Know the arithmetic of the Bihar Assembly Election 2020
The results of the 2020 Bihar assembly elections, counting for which began on Tuesday morning, were declared on Wednesday morning. In a very close contest, NDA (National Democratic Alliance) which was in the lead since afternoon, emerged as the winner, no matter how slim, with BJP winning 74, JD-U winning 43, and HAM and VIP getting 4 seats each. A total of 125 seats for NDA, just three more than the majority mark.
Vote share and other important numbers
The Mahagathbandhan, comprising RJD, Congress, and left parties- CPI, CPI(M), CPI(ML) secured 110 seats, 15 less than the NDA. RJD emerged as the single-largest party as they won 75 seats, one more than BJP. Congress won 19, CPI (ML) won 12 and CPI and CPI(M) won 2 each. Chirag Paswan’s LJP could manage to win only one seat. The vote share of major parties are as follows: BJP- 19.5 per cent, JDU – 15.4 per cent, RJD – 23.1 per cent, Congress – 9.5 per cent, LJP- 5.66 per cent.
The Grand Alliance, led by the RJD and its young leader Tejashwi Yadav had been hoping that the exit polls are proven true and chief minister Nitish Kumar gets unseated after 15 years of rule, but that did not happen. The Mahagathbandhan comprises of the RJD, Congress and Left parties, and most exit polls had given the alliance a clear edge over the Bharatiya Janata Party-Janata Dal (United) coalition.
The vote share of National Democratic Alliance is the lowest for the winning alliance in Bihar since the assembly elections in 2010, and only slightly higher than 36.1 per cent vote share of the NDA in the 2005 October elections. The vote share of parties outside the NDA and Mahagathbandhan increased to 25.6 per cent, an increase of 1.5 percentage points. However, they won only 3.3 per cent of the seats. This means that non-NDA and non-Mahagathbandhan parties have acted largely as spoilers in these elections.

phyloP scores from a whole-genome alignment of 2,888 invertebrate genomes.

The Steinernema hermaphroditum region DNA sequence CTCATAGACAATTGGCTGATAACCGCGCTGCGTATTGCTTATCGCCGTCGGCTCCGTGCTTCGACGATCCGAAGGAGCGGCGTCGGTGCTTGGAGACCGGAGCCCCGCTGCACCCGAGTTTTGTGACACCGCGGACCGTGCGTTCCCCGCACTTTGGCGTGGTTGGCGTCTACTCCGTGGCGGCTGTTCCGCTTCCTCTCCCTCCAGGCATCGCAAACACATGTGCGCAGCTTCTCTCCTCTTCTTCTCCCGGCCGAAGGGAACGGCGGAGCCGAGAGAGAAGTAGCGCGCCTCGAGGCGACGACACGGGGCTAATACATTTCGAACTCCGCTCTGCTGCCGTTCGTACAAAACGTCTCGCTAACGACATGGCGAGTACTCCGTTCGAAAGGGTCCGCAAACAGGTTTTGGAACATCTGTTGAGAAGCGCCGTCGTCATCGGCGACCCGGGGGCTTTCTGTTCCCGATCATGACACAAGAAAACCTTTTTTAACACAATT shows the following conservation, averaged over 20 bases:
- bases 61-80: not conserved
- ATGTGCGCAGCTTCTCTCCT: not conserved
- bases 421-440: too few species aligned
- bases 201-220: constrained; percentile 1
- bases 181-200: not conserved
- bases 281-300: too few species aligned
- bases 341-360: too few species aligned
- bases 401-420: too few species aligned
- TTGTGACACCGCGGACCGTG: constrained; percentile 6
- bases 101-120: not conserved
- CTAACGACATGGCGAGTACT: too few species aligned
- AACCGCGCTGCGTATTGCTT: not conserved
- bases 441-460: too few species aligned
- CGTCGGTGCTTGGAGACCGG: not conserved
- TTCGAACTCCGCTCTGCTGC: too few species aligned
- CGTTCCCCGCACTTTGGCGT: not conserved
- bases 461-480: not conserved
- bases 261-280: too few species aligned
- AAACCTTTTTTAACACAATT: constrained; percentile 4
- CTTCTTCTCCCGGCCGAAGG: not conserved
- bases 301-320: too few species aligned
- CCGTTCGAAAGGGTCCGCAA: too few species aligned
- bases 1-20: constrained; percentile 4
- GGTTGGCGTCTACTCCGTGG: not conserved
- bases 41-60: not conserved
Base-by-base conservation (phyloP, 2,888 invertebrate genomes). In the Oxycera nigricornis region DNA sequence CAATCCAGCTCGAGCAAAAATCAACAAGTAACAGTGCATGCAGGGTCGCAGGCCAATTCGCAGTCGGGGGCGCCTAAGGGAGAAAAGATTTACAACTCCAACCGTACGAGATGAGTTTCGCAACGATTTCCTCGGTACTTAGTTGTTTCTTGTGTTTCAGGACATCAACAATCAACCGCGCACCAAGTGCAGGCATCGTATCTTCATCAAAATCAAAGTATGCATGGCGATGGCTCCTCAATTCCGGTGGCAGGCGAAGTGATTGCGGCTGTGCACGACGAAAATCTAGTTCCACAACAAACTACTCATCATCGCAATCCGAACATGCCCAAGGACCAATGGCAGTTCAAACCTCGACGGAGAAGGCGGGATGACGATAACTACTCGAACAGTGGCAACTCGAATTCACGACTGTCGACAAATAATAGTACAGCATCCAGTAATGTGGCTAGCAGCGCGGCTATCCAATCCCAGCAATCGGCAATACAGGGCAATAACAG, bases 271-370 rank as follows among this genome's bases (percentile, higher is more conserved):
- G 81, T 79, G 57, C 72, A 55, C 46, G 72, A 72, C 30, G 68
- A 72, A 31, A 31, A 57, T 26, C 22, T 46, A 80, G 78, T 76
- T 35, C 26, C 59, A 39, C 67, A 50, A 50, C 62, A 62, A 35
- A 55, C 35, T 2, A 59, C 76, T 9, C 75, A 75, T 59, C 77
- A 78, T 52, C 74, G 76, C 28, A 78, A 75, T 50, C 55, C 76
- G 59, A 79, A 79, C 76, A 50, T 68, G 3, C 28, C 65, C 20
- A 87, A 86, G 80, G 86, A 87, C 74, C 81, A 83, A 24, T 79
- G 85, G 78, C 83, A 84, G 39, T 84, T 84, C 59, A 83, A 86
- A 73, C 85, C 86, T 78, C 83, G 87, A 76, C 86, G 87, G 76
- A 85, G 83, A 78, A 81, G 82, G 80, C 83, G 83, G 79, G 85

There are 243 assembly seats in Bihar, for which as many as 3,558 candidates were in the fray, including 370 women candidate and one transgender candidate. The voter turnout of all the three phases is 57.05 per cent, little higher than 2015. In 2015, the voter turnout was 56.66 per cent.
Ahead of the election, the exit polls suggested that RJD can come back to power in Bihar. During the first two hours of trends on the result day, Mahagathbandhan was even leading but as counting proceeded NDA got better off Mahagathbandhan. While the counting was going on, Rashtriya Janata Dal alleged that returning officers are in the pressure of the ruling alliance and had not been fair in the declaring the results. The Election Commission, however, refused the allegations and said that ECI has never worked under anybody’s pressure and the counting machinery is working sincerely.
After the win, Prime Minister Narendra Modi in his remarks said that the people of Bihar have given decisive decision for development.
NDA performed better in the second and third phase